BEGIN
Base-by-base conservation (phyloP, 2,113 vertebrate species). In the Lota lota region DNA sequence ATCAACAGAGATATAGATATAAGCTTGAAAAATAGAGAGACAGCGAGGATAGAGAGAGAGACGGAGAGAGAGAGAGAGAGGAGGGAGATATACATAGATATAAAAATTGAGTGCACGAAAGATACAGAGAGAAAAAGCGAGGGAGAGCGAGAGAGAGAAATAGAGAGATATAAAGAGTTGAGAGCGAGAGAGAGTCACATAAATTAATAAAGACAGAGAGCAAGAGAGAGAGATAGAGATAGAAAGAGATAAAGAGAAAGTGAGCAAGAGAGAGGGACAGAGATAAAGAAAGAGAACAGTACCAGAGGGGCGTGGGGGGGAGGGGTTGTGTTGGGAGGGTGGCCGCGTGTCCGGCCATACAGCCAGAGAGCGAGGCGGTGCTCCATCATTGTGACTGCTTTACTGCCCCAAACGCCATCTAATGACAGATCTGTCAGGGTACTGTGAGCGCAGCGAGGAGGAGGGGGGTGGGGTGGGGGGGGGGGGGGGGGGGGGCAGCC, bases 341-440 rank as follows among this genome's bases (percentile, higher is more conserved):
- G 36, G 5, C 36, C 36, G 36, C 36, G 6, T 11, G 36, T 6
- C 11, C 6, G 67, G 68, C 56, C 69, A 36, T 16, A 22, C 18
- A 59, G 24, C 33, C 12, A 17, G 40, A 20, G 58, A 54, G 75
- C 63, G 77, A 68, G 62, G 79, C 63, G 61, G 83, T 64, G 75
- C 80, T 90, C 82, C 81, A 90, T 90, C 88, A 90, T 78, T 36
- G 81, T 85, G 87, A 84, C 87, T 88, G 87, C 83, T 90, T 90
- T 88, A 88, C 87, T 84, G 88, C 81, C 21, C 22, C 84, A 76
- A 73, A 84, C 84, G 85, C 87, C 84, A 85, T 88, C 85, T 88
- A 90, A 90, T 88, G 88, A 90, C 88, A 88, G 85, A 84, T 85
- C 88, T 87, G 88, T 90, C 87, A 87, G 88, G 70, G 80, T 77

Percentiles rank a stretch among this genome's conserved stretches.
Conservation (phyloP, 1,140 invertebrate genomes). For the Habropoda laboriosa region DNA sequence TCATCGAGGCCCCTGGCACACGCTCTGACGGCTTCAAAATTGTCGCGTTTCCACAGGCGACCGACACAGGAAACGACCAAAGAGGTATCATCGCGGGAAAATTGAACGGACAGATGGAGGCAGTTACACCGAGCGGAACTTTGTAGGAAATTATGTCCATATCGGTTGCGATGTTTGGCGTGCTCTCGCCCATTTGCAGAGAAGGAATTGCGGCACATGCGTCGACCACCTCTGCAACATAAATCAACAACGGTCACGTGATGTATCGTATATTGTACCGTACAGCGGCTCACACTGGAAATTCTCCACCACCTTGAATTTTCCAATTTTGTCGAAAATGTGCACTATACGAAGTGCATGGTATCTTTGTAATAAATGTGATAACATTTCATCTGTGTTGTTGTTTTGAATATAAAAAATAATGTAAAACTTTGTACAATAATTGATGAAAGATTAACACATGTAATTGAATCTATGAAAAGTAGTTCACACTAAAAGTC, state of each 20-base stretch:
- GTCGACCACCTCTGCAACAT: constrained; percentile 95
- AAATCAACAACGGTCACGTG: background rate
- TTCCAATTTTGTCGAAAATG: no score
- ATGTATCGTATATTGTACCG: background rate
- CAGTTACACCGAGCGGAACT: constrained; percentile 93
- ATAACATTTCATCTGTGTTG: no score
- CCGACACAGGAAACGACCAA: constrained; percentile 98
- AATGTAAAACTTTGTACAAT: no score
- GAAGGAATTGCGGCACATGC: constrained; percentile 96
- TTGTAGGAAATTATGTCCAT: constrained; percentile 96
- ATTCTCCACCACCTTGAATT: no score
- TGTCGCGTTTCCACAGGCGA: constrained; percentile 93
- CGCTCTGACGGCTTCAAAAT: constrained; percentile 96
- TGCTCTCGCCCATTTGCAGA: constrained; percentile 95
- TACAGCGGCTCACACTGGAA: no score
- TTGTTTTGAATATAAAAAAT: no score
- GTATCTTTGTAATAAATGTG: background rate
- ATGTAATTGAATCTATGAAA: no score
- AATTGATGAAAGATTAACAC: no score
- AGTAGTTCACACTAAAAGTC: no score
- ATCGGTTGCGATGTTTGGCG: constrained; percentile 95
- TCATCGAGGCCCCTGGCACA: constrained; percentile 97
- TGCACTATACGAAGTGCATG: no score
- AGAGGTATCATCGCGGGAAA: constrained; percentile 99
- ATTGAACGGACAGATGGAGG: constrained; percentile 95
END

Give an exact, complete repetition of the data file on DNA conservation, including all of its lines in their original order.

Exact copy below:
Base-by-base conservation (phyloP, 2,113 vertebrate species). In the Lota lota region DNA sequence ATCAACAGAGATATAGATATAAGCTTGAAAAATAGAGAGACAGCGAGGATAGAGAGAGAGACGGAGAGAGAGAGAGAGAGGAGGGAGATATACATAGATATAAAAATTGAGTGCACGAAAGATACAGAGAGAAAAAGCGAGGGAGAGCGAGAGAGAGAAATAGAGAGATATAAAGAGTTGAGAGCGAGAGAGAGTCACATAAATTAATAAAGACAGAGAGCAAGAGAGAGAGATAGAGATAGAAAGAGATAAAGAGAAAGTGAGCAAGAGAGAGGGACAGAGATAAAGAAAGAGAACAGTACCAGAGGGGCGTGGGGGGGAGGGGTTGTGTTGGGAGGGTGGCCGCGTGTCCGGCCATACAGCCAGAGAGCGAGGCGGTGCTCCATCATTGTGACTGCTTTACTGCCCCAAACGCCATCTAATGACAGATCTGTCAGGGTACTGTGAGCGCAGCGAGGAGGAGGGGGGTGGGGTGGGGGGGGGGGGGGGGGGGGGCAGCC, bases 341-440 rank as follows among this genome's bases (percentile, higher is more conserved):
- G 36, G 5, C 36, C 36, G 36, C 36, G 6, T 11, G 36, T 6
- C 11, C 6, G 67, G 68, C 56, C 69, A 36, T 16, A 22, C 18
- A 59, G 24, C 33, C 12, A 17, G 40, A 20, G 58, A 54, G 75
- C 63, G 77, A 68, G 62, G 79, C 63, G 61, G 83, T 64, G 75
- C 80, T 90, C 82, C 81, A 90, T 90, C 88, A 90, T 78, T 36
- G 81, T 85, G 87, A 84, C 87, T 88, G 87, C 83, T 90, T 90
- T 88, A 88, C 87, T 84, G 88, C 81, C 21, C 22, C 84, A 76
- A 73, A 84, C 84, G 85, C 87, C 84, A 85, T 88, C 85, T 88
- A 90, A 90, T 88, G 88, A 90, C 88, A 88, G 85, A 84, T 85
- C 88, T 87, G 88, T 90, C 87, A 87, G 88, G 70, G 80, T 77

Percentiles rank a stretch among this genome's conserved stretches.
Conservation (phyloP, 1,140 invertebrate genomes). For the Habropoda laboriosa region DNA sequence TCATCGAGGCCCCTGGCACACGCTCTGACGGCTTCAAAATTGTCGCGTTTCCACAGGCGACCGACACAGGAAACGACCAAAGAGGTATCATCGCGGGAAAATTGAACGGACAGATGGAGGCAGTTACACCGAGCGGAACTTTGTAGGAAATTATGTCCATATCGGTTGCGATGTTTGGCGTGCTCTCGCCCATTTGCAGAGAAGGAATTGCGGCACATGCGTCGACCACCTCTGCAACATAAATCAACAACGGTCACGTGATGTATCGTATATTGTACCGTACAGCGGCTCACACTGGAAATTCTCCACCACCTTGAATTTTCCAATTTTGTCGAAAATGTGCACTATACGAAGTGCATGGTATCTTTGTAATAAATGTGATAACATTTCATCTGTGTTGTTGTTTTGAATATAAAAAATAATGTAAAACTTTGTACAATAATTGATGAAAGATTAACACATGTAATTGAATCTATGAAAAGTAGTTCACACTAAAAGTC, state of each 20-base stretch:
- GTCGACCACCTCTGCAACAT: constrained; percentile 95
- AAATCAACAACGGTCACGTG: background rate
- TTCCAATTTTGTCGAAAATG: no score
- ATGTATCGTATATTGTACCG: background rate
- CAGTTACACCGAGCGGAACT: constrained; percentile 93
- ATAACATTTCATCTGTGTTG: no score
- CCGACACAGGAAACGACCAA: constrained; percentile 98
- AATGTAAAACTTTGTACAAT: no score
- GAAGGAATTGCGGCACATGC: constrained; percentile 96
- TTGTAGGAAATTATGTCCAT: constrained; percentile 96
- ATTCTCCACCACCTTGAATT: no score
- TGTCGCGTTTCCACAGGCGA: constrained; percentile 93
- CGCTCTGACGGCTTCAAAAT: constrained; percentile 96
- TGCTCTCGCCCATTTGCAGA: constrained; percentile 95
- TACAGCGGCTCACACTGGAA: no score
- TTGTTTTGAATATAAAAAAT: no score
- GTATCTTTGTAATAAATGTG: background rate
- ATGTAATTGAATCTATGAAA: no score
- AATTGATGAAAGATTAACAC: no score
- AGTAGTTCACACTAAAAGTC: no score
- ATCGGTTGCGATGTTTGGCG: constrained; percentile 95
- TCATCGAGGCCCCTGGCACA: constrained; percentile 97
- TGCACTATACGAAGTGCATG: no score
- AGAGGTATCATCGCGGGAAA: constrained; percentile 99
- ATTGAACGGACAGATGGAGG: constrained; percentile 95